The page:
• Be mindful of organizations that possess a high turnover rate — it's probably not a positive mentoring culture.

Though mentoring opportunities present many inherent benefits to the mentee, it can also offer valuable insights to organizational needs, such as with training, career paths, expected entitlements, etc.

"A mentor/mentee relationship can open the eyes of the mentor by seeing the world from a less-trained person's perspective."
Michelle Berg, executive vice president, Team Epic

What to expect
As with any successful partnership, expectations should be vetted early on. There must be genuine respect on both sides. If the relationship becomes forced and formal, the time between meetings will grow, and ultimately take on a boss-and-subordinate tone. A few thoughts:
• If in a formal program, commit to a six-month period and meet at least once per month. If informal, meet at least once a quarter.
• External relationships tend to be more successful, due in part to the casual environment, low political risk, and less work-related stresses.
• Mentees must drive the relationship, meetings and agenda; have goals; don't be a burden.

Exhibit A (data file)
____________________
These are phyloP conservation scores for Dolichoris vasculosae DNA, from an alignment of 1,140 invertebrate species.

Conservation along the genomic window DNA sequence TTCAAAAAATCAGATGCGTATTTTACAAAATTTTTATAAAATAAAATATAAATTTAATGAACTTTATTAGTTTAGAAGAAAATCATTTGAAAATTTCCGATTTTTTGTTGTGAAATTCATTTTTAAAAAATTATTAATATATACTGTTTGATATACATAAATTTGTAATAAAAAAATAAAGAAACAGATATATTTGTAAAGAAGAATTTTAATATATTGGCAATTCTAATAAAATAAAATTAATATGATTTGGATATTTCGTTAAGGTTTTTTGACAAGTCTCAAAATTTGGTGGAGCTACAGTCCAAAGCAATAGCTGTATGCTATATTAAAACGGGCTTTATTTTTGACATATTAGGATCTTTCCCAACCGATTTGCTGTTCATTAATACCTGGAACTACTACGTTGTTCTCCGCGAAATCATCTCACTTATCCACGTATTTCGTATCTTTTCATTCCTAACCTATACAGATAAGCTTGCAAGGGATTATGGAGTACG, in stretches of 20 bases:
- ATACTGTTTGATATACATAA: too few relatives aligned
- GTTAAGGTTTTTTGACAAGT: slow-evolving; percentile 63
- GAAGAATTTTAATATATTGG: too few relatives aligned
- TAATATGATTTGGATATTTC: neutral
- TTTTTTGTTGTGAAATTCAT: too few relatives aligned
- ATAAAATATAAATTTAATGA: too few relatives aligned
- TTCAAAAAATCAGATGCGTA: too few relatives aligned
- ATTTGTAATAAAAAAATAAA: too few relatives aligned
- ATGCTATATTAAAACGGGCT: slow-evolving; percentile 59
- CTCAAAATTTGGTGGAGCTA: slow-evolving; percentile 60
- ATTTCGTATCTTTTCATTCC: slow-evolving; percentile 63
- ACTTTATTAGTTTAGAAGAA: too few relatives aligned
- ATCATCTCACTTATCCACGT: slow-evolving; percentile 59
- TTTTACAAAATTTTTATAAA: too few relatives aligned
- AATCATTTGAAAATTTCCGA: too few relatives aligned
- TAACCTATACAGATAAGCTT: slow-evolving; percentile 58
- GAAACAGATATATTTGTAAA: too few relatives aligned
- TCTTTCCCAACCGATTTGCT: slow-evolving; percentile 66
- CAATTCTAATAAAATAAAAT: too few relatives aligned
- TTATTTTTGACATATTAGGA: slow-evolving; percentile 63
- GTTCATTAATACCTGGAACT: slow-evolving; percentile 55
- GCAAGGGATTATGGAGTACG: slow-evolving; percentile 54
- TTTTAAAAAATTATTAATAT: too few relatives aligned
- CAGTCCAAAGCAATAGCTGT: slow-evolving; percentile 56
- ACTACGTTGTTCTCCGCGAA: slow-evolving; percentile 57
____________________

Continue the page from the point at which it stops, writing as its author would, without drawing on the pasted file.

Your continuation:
• Meet outside the office; make it convenient for the mentor.

A mentoring relationship can happen at any age. In fact, it can become more rewarding later in life as the rapport between mentor and mentee changes — and in some cases, even reverses. Mentoring is not for everyone or every organization. But if allowed to grow organically, it can offer a lifelong partnership that is rewarding to both parties.

"My participation as a mentee in WISE Within came during a very challenging time in my career. The relationships I cultivated then continue today and provide me with career support and resources, as well as close friendships."
Jennifer O'Sullivan, national chair, WISE Within Mentor Program

Glenn Horine ( is the executive director of Iona College's Center for Sports and Entertainment Studies, business development consultant and industry career counselor /lecturer.